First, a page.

From Confessions

[written by Leo Tolstoy]
The foregoing was written by me some three years ago, and will be printed.

Now a few days ago, when revising it and returning to the line of thought and to the feelings I had when I was living through it all, I had a dream. This dream expressed in condensed form all that I had experienced and described, and I think therefore that, for those who have understood me, a description of this dream will refresh and elucidate and unify what has been set forth at such length in the foregoing pages. The dream was this:

I saw that I was lying on a bed. I was neither comfortable nor uncomfortable: I was lying on my back. But I began to consider how, and on what, I was lying—a question which had not till then occurred to me. And observing my bed, I saw I was lying on plaited string supports attached to its sides: my feet were resting on one such support, by calves on another, and my legs felt uncomfortable. I seemed to know that those supports were movable, and with a movement of my foot I pushed away the furthest of them at my feet—it seemed to me that it would be more comfortable so. But I pushed it away too far and wished to reach it again with my foot, and that movement caused the next support under my calves to slip away also, so that my legs hung in the air. I made a movement with my whole body to adjust myself, fully convinced that I could do so at once; but the movement caused the other supports under me to slip and to become entangled, and I saw that matters were going quite wrong: the whole of the lower part of my body slipped and hung down, though my feet did not reach the ground. I was holding on only by the upper part of my back, and not only did it become uncomfortable but I was even frightened. And then only did I ask myself about something that had not before occurred to me. I asked myself: Where am I and what am I lying on? and I began to look around and first of all to look down in the direction which my body was hanging and whiter I felt I must soon fall. I looked down and did not believe my eyes. I was not only at a height comparable to the height of the highest towers or mountains, but at a height such as I could never have imagined.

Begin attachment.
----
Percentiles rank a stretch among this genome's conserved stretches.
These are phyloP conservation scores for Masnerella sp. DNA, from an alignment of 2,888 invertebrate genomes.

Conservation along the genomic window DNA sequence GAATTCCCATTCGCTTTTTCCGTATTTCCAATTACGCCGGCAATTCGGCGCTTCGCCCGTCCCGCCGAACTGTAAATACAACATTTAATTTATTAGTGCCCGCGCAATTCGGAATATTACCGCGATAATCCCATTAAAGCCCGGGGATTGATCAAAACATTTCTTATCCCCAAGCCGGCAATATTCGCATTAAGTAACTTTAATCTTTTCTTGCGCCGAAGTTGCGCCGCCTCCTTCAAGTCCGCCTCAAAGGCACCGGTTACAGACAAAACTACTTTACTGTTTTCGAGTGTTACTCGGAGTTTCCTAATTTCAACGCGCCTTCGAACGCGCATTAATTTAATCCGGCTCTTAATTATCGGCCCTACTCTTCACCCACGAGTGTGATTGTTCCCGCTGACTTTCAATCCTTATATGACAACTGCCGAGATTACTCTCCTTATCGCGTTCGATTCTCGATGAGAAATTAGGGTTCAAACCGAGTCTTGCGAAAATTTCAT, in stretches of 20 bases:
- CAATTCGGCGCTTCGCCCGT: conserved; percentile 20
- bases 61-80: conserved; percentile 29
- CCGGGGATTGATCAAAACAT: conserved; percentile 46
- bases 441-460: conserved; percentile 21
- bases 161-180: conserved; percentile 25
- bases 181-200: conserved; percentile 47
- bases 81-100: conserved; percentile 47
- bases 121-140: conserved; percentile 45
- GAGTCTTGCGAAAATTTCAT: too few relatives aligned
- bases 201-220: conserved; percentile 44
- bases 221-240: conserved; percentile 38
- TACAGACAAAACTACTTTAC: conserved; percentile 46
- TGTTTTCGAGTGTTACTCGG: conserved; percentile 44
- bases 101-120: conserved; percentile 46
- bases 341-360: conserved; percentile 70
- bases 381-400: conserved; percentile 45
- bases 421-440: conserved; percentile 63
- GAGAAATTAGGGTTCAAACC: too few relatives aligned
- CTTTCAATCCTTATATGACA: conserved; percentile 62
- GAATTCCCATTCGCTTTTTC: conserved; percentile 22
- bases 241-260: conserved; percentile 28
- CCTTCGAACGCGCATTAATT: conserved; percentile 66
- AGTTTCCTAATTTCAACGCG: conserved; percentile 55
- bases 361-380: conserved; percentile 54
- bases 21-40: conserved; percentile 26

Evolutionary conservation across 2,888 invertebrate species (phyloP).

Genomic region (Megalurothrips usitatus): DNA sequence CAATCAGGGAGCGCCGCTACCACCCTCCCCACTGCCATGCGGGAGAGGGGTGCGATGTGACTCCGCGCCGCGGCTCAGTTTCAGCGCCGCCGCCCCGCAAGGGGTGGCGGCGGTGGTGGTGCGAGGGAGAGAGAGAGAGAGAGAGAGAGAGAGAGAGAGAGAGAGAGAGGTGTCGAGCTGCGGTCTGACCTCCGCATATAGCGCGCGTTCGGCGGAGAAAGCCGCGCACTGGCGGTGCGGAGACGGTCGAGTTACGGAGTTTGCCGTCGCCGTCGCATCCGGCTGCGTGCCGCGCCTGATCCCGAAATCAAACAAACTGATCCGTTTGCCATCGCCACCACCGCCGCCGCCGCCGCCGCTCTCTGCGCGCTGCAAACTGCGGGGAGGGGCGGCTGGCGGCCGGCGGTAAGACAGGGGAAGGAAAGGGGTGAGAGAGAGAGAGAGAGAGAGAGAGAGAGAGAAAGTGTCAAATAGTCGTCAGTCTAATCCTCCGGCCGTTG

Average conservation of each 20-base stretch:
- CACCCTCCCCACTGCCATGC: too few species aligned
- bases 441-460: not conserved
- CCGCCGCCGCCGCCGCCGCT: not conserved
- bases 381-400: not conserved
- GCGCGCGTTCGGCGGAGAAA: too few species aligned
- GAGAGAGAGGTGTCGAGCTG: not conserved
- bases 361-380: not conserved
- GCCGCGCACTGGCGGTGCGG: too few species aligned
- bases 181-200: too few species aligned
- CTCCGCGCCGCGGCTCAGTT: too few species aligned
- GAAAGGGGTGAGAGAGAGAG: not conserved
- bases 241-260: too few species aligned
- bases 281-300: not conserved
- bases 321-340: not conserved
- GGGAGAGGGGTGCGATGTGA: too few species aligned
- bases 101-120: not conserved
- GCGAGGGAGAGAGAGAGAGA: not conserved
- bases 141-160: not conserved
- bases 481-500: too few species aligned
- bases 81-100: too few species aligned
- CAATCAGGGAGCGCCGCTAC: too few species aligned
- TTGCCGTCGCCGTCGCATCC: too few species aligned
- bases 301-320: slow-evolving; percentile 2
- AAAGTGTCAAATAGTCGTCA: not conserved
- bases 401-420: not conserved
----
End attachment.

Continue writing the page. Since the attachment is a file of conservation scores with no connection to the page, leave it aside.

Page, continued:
I could not even make out whether I saw anything there below, in that bottomless abyss over which I was hanging and whiter I was being drawn. My heart contracted, and I experienced horror. To look thither was terrible. If I looked thither I felt that I should at once slip from the last support and perish. And I did not look. But not to look was still worse, for I thought of what would happen to me directly I fell from the last support. And I felt that from fear I was losing my last supports, and that my back was slowly slipping lower and lower. Another moment and I should drop off. And then it occurred to me that this cannot e real. It is a dream. Wake up! I try to arouse myself but cannot do so. What am I to do? What am I to do? I ask myself, and look upwards. Above, there is also an infinite space. I look into the immensity of sky and try to forget about the immensity below, and I really do forget it. The immensity below repels and frightens me; the immensity above attracts and strengthens me. I am still supported above the abyss by the last supports that have not yet slipped from under me; I know that I am hanging, but I look only upwards and my fear passes. As happens in dreams, a voice says: “Notice this, this is it!” And I look more and more into the infinite above me and feel that I am becoming calm. I remember all that has happened, and remember how it all happened; how I moved my legs, how I hung down, how frightened I was, and how I was saved from fear by looking upwards. And I ask myself: Well, and now am I not hanging just the same? And I do not so much look round as experience with my whole body the point of support on which I am held. I see that I no longer hang as if about to fall, but am firmly held. I ask myself how I am held: I feel about, look round, and see that under me, under the middle of my body, there is one support, and that when I look upwards I lie on it in the position of securest balance, and that it alone gave me support before. And then, as happens in dreams, I imagined the mechanism by means of which I was held; a very natural intelligible, and sure means, though to one awake that mechanism has no sense. I was even surprised in my dream that I had not understood it sooner. It appeared that at my head there was a pillar, and the security of that slender pillar was undoubted though there was nothing to support it. From the pillar a loop hung very ingeniously and yet simply, and if one lay with the middle of one’s body in that loop and looked up, there could be no question of falling. This was all clear to me, and I was glad and tranquil. And it seemed as if someone said to me: “See that you remember.”